Supplemental Logging

Redo log files are generally used for instance recovery and media recovery. The data needed for such operations is automatically recorded in the redo log files. However, a redo-based application may require that additional columns be logged in the redo log files. The process of logging these additional columns is called supplemental logging.

By default, Oracle Database does not provide any supplemental logging, which means that by default LogMiner is not usable. Therefore, you must enable at least minimal supplemental logging before generating log files which will be analyzed by LogMiner.

The following are examples of situations in which additional columns may be needed:

  • An application that applies reconstructed SQL statements to a different database must identify the update statement by a set of columns that uniquely identify the row (for example, a primary key), not by the ROWID shown in the reconstructed SQL returned by the V$LOGMNR_CONTENTS view, because the ROWID of one database will be different and therefore meaningless in another database.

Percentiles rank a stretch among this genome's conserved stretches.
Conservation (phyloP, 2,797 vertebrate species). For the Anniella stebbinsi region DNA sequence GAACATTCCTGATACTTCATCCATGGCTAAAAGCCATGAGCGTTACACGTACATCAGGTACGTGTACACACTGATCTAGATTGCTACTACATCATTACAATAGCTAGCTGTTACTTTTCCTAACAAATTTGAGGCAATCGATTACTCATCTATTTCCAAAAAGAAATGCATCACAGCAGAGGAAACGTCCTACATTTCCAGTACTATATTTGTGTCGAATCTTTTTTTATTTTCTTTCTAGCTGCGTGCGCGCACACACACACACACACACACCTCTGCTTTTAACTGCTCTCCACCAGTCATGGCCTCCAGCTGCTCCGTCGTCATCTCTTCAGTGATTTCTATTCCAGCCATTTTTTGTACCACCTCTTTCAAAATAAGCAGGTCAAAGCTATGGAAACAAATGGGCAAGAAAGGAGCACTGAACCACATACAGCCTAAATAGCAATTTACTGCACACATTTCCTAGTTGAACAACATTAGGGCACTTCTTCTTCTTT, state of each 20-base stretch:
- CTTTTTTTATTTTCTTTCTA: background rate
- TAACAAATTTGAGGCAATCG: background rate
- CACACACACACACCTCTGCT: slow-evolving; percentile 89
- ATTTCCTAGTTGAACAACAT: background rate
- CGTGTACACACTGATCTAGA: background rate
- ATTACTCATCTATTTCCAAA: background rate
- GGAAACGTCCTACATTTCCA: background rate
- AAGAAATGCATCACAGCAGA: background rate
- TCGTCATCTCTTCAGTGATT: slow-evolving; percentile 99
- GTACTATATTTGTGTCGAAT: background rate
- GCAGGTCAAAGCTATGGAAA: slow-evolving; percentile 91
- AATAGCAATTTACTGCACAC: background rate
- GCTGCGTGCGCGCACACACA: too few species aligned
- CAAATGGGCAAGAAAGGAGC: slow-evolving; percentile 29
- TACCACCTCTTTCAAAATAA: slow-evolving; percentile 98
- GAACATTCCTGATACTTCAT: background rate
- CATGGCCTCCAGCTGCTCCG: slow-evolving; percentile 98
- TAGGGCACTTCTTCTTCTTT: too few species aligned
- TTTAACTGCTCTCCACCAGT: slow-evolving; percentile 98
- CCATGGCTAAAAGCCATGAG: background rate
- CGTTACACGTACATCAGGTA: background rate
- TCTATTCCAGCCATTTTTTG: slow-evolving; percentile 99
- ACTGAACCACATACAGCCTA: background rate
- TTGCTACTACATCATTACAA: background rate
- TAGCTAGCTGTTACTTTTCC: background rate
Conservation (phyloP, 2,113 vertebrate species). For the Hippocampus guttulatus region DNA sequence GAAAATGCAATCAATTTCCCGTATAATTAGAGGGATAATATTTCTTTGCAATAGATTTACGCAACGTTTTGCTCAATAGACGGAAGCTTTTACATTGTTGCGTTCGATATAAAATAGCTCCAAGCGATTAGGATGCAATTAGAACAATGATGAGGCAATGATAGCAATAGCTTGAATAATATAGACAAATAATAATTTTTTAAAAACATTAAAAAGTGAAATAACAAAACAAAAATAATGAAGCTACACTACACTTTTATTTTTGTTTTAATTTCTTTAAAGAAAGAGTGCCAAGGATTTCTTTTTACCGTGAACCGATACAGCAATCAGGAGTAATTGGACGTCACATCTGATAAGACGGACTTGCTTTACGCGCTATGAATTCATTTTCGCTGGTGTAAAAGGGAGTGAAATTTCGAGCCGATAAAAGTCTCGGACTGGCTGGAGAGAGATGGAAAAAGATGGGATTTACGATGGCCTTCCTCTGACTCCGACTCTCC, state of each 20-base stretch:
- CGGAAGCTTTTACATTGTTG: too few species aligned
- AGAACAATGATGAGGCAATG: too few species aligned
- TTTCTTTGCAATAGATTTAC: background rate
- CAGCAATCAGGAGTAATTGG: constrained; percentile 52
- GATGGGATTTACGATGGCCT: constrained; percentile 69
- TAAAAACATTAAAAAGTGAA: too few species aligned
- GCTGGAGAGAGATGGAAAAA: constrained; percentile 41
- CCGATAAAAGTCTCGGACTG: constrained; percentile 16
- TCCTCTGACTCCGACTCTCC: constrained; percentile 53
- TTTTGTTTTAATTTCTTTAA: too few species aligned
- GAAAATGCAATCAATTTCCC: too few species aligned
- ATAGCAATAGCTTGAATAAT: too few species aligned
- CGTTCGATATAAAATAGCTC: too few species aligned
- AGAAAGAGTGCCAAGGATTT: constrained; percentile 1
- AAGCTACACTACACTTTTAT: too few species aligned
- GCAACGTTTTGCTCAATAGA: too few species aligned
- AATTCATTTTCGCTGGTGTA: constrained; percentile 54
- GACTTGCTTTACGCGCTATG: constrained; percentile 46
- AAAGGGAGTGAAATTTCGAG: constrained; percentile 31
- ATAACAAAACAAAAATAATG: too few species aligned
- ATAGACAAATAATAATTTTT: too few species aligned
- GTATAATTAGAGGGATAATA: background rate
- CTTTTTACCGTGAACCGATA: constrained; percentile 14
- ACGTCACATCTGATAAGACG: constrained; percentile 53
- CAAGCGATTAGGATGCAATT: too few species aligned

• An application may require that the before-image of the whole row be logged, not just the modified columns, so that tracking of row changes is more efficient.

A supplemental log group is the set of additional columns to be logged when supplemental logging is enabled. There are two types of supplemental log groups that determine when columns in the log group are logged:

  • Unconditional supplemental log groups: The before-images of specified columns are logged any time a row is updated, regardless of whether the update affected any of the specified columns. This is sometimes referred to as an ALWAYS log group.

  • Conditional supplemental log groups: The before-images of all specified columns are logged only if at least one of the columns in the log group is updated.

Supplemental log groups can be system-generated or user-defined.

In addition to the two types of supplemental logging, there are two levels of supplemental logging, as described in the following sections: